The use of confessions by Baptist denominations is controversial, to say the least.
The debate over how to use confessions cuts straight to the heart of what it means to be Baptist. This is the central question: “Does it violate the autonomy of the local church to exclude congregations from fellowship if they do not uphold a particular confessional stance?”
I believe the answer is, “Not necessarily.” However, I think this answer requires careful explanation and qualification.
There is no single, centralized authority that determines who is and is not Baptist. Therefore, determining which practices and beliefs are incompatible with Baptist identity requires taking a broad, historical view of the practices and beliefs of those who have claimed the label “Baptist.”
In his article Baptist Confessions: Use and Abuse, Baptist historian Albert Wardin highlights historical diversity on this issue. Some Baptists opposed written confessions altogether. Others used them simply as “a general system of principles.” Still others were even stricter. Historically, Baptists were not unanimous in their approach.
However, Wardin adds: “Because of a general theological consensus among Baptists then on Scriptural fundamentals, exclusion was seldom for heretical belief, but it did occur. In addition, Baptist associations disfellowshiped churches for not adhering to its doctrinal standards.”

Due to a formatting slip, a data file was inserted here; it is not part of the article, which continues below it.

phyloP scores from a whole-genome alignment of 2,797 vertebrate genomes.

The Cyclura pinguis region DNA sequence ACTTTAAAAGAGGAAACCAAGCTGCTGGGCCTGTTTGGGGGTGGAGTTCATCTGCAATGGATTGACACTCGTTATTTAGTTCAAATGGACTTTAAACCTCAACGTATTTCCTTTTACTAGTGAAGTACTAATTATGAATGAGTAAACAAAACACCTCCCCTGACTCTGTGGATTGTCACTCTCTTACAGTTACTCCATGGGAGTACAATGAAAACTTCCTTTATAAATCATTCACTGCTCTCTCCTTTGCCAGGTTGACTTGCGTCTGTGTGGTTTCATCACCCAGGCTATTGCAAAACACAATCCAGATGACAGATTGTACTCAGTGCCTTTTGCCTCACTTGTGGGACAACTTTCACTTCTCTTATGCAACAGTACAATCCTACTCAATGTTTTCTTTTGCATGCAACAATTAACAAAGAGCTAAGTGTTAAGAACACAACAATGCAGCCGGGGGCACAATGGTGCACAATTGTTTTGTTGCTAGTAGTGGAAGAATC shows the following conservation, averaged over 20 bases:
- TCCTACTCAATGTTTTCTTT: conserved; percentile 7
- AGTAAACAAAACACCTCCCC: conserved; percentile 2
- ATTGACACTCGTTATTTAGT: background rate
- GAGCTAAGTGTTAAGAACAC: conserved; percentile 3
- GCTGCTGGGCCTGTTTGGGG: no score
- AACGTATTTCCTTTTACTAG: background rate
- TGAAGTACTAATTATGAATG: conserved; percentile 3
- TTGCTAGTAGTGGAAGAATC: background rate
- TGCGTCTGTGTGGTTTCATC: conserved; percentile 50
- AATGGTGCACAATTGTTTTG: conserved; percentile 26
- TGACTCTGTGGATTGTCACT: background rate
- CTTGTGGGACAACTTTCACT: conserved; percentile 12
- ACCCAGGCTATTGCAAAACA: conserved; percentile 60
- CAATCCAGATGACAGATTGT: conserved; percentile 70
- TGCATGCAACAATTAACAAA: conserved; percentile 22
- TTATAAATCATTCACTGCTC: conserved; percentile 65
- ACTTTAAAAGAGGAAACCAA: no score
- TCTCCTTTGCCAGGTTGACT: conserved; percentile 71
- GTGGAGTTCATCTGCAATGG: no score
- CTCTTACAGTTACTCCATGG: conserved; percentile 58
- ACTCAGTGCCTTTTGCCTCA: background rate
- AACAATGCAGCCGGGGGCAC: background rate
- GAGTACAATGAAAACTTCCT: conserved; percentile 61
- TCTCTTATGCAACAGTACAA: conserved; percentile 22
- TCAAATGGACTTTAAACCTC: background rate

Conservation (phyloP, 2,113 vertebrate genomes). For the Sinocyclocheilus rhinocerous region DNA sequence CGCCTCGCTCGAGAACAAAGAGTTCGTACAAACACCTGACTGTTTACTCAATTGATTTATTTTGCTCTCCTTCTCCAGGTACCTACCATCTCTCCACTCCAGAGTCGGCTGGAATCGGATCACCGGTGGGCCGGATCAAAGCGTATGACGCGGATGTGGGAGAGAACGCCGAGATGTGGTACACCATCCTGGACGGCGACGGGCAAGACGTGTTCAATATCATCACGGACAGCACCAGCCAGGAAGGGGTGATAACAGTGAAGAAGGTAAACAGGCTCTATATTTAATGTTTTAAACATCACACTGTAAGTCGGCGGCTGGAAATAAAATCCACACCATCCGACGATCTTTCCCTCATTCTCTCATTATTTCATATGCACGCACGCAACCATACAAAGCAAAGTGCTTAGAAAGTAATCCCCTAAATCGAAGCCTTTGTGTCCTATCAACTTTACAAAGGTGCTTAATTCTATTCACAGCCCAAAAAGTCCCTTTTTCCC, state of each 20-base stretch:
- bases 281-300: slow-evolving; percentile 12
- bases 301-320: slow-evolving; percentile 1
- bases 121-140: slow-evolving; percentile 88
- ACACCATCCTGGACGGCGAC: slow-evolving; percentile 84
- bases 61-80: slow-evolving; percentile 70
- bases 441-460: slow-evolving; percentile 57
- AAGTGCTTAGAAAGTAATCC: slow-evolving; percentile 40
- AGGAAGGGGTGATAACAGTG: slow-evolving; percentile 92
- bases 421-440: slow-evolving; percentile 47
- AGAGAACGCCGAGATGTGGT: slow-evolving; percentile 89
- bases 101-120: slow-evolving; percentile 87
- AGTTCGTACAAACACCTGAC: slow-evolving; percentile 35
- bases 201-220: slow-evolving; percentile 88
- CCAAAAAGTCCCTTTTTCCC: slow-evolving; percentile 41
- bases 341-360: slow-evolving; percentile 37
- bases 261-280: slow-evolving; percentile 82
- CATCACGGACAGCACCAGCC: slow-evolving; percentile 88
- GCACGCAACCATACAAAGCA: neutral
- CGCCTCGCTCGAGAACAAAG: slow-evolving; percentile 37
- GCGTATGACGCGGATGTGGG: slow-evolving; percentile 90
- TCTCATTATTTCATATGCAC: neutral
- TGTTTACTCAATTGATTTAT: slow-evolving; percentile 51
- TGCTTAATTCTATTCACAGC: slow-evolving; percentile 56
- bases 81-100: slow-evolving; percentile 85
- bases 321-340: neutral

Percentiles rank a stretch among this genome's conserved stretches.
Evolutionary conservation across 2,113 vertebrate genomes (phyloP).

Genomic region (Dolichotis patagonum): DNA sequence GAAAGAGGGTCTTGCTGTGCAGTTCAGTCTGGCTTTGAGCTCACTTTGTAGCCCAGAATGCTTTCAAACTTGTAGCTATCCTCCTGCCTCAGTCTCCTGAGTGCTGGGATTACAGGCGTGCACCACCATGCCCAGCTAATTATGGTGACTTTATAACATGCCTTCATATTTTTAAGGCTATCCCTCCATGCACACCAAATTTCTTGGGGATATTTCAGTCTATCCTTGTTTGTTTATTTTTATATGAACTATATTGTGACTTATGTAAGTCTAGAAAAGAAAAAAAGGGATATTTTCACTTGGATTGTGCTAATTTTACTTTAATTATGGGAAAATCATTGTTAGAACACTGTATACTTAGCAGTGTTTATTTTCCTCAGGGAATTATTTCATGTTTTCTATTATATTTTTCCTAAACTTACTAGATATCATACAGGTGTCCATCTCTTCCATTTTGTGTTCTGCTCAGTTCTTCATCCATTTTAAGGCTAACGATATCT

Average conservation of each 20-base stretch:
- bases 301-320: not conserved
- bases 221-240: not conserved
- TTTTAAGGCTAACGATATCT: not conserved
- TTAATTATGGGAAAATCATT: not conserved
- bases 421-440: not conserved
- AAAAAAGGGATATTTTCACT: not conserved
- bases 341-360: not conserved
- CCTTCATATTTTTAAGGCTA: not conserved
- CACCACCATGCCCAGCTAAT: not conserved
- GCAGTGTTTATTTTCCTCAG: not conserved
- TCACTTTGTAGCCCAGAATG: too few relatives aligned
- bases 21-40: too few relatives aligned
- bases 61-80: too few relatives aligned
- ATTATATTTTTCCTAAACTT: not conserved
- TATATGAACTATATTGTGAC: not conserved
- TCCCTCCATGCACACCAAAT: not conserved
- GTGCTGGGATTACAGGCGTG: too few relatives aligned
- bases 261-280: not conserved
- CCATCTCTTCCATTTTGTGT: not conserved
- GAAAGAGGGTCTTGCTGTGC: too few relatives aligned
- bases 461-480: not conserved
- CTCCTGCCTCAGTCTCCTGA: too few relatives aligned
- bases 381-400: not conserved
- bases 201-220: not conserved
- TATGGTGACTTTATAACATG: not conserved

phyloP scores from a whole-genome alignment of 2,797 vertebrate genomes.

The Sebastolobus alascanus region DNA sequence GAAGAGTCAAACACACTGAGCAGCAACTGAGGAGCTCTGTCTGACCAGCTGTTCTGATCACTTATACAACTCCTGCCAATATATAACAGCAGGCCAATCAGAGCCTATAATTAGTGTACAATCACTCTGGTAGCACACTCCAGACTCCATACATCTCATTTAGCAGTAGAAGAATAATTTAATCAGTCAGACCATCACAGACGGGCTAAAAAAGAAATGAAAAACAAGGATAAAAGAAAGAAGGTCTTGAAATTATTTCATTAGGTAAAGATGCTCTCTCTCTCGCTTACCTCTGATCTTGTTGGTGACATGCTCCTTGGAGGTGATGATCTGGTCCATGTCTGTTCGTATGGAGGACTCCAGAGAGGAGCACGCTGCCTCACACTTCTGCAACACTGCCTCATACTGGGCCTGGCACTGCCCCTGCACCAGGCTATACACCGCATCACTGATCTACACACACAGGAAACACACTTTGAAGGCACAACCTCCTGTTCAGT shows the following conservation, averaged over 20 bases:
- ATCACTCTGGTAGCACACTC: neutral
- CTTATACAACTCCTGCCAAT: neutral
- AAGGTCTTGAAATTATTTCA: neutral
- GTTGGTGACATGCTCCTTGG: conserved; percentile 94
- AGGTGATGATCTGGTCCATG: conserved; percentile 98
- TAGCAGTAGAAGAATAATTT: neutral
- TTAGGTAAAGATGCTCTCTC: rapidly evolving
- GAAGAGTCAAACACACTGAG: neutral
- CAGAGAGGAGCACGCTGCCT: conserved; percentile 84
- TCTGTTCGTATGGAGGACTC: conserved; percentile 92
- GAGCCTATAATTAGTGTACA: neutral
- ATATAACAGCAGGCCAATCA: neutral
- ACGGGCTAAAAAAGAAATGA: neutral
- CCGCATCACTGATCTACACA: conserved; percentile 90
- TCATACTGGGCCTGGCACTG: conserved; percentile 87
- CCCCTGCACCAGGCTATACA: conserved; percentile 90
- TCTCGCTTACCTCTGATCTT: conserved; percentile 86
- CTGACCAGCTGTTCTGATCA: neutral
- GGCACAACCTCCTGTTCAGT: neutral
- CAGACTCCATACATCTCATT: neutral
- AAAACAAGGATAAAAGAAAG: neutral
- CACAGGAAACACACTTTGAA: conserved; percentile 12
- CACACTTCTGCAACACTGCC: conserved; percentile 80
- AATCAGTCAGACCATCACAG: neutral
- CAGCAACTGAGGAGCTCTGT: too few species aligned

Timothy George provides an important historic example of Baptist confessionalism. In the early 1800s, a minister named Alexander Campbell was very popular among Baptists. However, he fiercely opposed confessions and creeds—the two terms frequently were used interchangeably—of any kind, especially the widely used Philadelphia Confession of 1742.
In response to Campbell, the Franklin Baptist Association of Kentucky said, “If there be any divine warrant for a church (in this day), there is a divine warrant for a Creed, as a test of union, a bond of fellowship, a fence against error, and a shield against that spirit of restless inspiration, which esteems every novelty an improvement.”
Campbell and Baptists eventually parted ways, though some Baptists retained his anti-confessional stance. While Baptist history is not monolithic on this subject, there still exists a strong historical precedent for strict forms of Baptist confessionalism.